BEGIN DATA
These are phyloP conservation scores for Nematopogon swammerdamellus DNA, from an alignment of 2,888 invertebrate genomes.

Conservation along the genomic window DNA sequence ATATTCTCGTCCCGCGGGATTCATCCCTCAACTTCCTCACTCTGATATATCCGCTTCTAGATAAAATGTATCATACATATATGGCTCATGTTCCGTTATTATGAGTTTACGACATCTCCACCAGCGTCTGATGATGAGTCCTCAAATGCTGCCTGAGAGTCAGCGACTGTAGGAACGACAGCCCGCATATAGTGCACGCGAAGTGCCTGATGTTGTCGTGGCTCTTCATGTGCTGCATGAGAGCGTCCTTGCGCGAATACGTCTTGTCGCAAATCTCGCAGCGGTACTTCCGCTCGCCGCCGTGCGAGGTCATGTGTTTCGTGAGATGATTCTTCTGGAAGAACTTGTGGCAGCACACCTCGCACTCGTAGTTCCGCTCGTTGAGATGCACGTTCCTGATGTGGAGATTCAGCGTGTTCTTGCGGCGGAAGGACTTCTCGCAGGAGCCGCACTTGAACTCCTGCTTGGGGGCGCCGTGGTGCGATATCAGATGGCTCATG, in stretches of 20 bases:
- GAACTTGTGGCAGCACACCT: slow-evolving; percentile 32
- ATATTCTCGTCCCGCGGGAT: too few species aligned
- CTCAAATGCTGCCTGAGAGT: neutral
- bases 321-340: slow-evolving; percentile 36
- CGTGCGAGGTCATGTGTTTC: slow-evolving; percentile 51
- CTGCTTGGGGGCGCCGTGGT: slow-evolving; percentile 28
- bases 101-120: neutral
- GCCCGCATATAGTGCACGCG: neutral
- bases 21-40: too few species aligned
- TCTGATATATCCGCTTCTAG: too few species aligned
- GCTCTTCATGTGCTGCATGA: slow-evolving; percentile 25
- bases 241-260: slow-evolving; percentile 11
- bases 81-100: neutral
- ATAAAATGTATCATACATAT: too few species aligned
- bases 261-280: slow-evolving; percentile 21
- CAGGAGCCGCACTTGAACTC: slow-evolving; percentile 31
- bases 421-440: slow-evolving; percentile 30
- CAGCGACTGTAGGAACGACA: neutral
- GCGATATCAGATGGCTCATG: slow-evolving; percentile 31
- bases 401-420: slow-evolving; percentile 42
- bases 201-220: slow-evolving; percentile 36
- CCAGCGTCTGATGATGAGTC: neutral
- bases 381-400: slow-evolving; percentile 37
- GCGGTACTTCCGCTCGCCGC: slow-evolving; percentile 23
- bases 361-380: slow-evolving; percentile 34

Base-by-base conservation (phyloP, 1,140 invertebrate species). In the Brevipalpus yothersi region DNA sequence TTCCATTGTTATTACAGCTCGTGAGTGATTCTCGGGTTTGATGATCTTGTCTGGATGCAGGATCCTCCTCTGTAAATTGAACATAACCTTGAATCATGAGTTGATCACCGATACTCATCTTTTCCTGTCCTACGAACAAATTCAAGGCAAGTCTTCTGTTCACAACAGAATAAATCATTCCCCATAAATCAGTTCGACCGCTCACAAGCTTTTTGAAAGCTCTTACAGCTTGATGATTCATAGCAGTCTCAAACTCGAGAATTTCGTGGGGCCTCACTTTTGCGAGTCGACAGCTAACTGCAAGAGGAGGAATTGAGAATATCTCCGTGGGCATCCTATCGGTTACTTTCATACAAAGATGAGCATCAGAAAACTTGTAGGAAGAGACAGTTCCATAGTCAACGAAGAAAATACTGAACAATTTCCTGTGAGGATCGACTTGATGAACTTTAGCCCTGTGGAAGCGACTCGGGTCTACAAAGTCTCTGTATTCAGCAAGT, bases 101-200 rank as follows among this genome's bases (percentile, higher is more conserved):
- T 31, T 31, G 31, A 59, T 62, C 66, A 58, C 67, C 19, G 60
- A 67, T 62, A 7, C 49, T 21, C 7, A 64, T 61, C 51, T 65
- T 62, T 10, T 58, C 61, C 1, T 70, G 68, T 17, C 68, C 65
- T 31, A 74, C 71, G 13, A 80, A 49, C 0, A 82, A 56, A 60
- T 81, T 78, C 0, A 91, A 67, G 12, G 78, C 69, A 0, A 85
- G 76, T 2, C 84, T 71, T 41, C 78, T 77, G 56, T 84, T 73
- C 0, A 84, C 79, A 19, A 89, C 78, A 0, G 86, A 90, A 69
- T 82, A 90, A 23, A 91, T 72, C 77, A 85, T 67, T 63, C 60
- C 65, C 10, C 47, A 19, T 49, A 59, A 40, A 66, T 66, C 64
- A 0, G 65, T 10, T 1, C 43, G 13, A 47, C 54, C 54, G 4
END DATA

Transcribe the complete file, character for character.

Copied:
These are phyloP conservation scores for Nematopogon swammerdamellus DNA, from an alignment of 2,888 invertebrate genomes.

Conservation along the genomic window DNA sequence ATATTCTCGTCCCGCGGGATTCATCCCTCAACTTCCTCACTCTGATATATCCGCTTCTAGATAAAATGTATCATACATATATGGCTCATGTTCCGTTATTATGAGTTTACGACATCTCCACCAGCGTCTGATGATGAGTCCTCAAATGCTGCCTGAGAGTCAGCGACTGTAGGAACGACAGCCCGCATATAGTGCACGCGAAGTGCCTGATGTTGTCGTGGCTCTTCATGTGCTGCATGAGAGCGTCCTTGCGCGAATACGTCTTGTCGCAAATCTCGCAGCGGTACTTCCGCTCGCCGCCGTGCGAGGTCATGTGTTTCGTGAGATGATTCTTCTGGAAGAACTTGTGGCAGCACACCTCGCACTCGTAGTTCCGCTCGTTGAGATGCACGTTCCTGATGTGGAGATTCAGCGTGTTCTTGCGGCGGAAGGACTTCTCGCAGGAGCCGCACTTGAACTCCTGCTTGGGGGCGCCGTGGTGCGATATCAGATGGCTCATG, in stretches of 20 bases:
- GAACTTGTGGCAGCACACCT: slow-evolving; percentile 32
- ATATTCTCGTCCCGCGGGAT: too few species aligned
- CTCAAATGCTGCCTGAGAGT: neutral
- bases 321-340: slow-evolving; percentile 36
- CGTGCGAGGTCATGTGTTTC: slow-evolving; percentile 51
- CTGCTTGGGGGCGCCGTGGT: slow-evolving; percentile 28
- bases 101-120: neutral
- GCCCGCATATAGTGCACGCG: neutral
- bases 21-40: too few species aligned
- TCTGATATATCCGCTTCTAG: too few species aligned
- GCTCTTCATGTGCTGCATGA: slow-evolving; percentile 25
- bases 241-260: slow-evolving; percentile 11
- bases 81-100: neutral
- ATAAAATGTATCATACATAT: too few species aligned
- bases 261-280: slow-evolving; percentile 21
- CAGGAGCCGCACTTGAACTC: slow-evolving; percentile 31
- bases 421-440: slow-evolving; percentile 30
- CAGCGACTGTAGGAACGACA: neutral
- GCGATATCAGATGGCTCATG: slow-evolving; percentile 31
- bases 401-420: slow-evolving; percentile 42
- bases 201-220: slow-evolving; percentile 36
- CCAGCGTCTGATGATGAGTC: neutral
- bases 381-400: slow-evolving; percentile 37
- GCGGTACTTCCGCTCGCCGC: slow-evolving; percentile 23
- bases 361-380: slow-evolving; percentile 34

Base-by-base conservation (phyloP, 1,140 invertebrate species). In the Brevipalpus yothersi region DNA sequence TTCCATTGTTATTACAGCTCGTGAGTGATTCTCGGGTTTGATGATCTTGTCTGGATGCAGGATCCTCCTCTGTAAATTGAACATAACCTTGAATCATGAGTTGATCACCGATACTCATCTTTTCCTGTCCTACGAACAAATTCAAGGCAAGTCTTCTGTTCACAACAGAATAAATCATTCCCCATAAATCAGTTCGACCGCTCACAAGCTTTTTGAAAGCTCTTACAGCTTGATGATTCATAGCAGTCTCAAACTCGAGAATTTCGTGGGGCCTCACTTTTGCGAGTCGACAGCTAACTGCAAGAGGAGGAATTGAGAATATCTCCGTGGGCATCCTATCGGTTACTTTCATACAAAGATGAGCATCAGAAAACTTGTAGGAAGAGACAGTTCCATAGTCAACGAAGAAAATACTGAACAATTTCCTGTGAGGATCGACTTGATGAACTTTAGCCCTGTGGAAGCGACTCGGGTCTACAAAGTCTCTGTATTCAGCAAGT, bases 101-200 rank as follows among this genome's bases (percentile, higher is more conserved):
- T 31, T 31, G 31, A 59, T 62, C 66, A 58, C 67, C 19, G 60
- A 67, T 62, A 7, C 49, T 21, C 7, A 64, T 61, C 51, T 65
- T 62, T 10, T 58, C 61, C 1, T 70, G 68, T 17, C 68, C 65
- T 31, A 74, C 71, G 13, A 80, A 49, C 0, A 82, A 56, A 60
- T 81, T 78, C 0, A 91, A 67, G 12, G 78, C 69, A 0, A 85
- G 76, T 2, C 84, T 71, T 41, C 78, T 77, G 56, T 84, T 73
- C 0, A 84, C 79, A 19, A 89, C 78, A 0, G 86, A 90, A 69
- T 82, A 90, A 23, A 91, T 72, C 77, A 85, T 67, T 63, C 60
- C 65, C 10, C 47, A 19, T 49, A 59, A 40, A 66, T 66, C 64
- A 0, G 65, T 10, T 1, C 43, G 13, A 47, C 54, C 54, G 4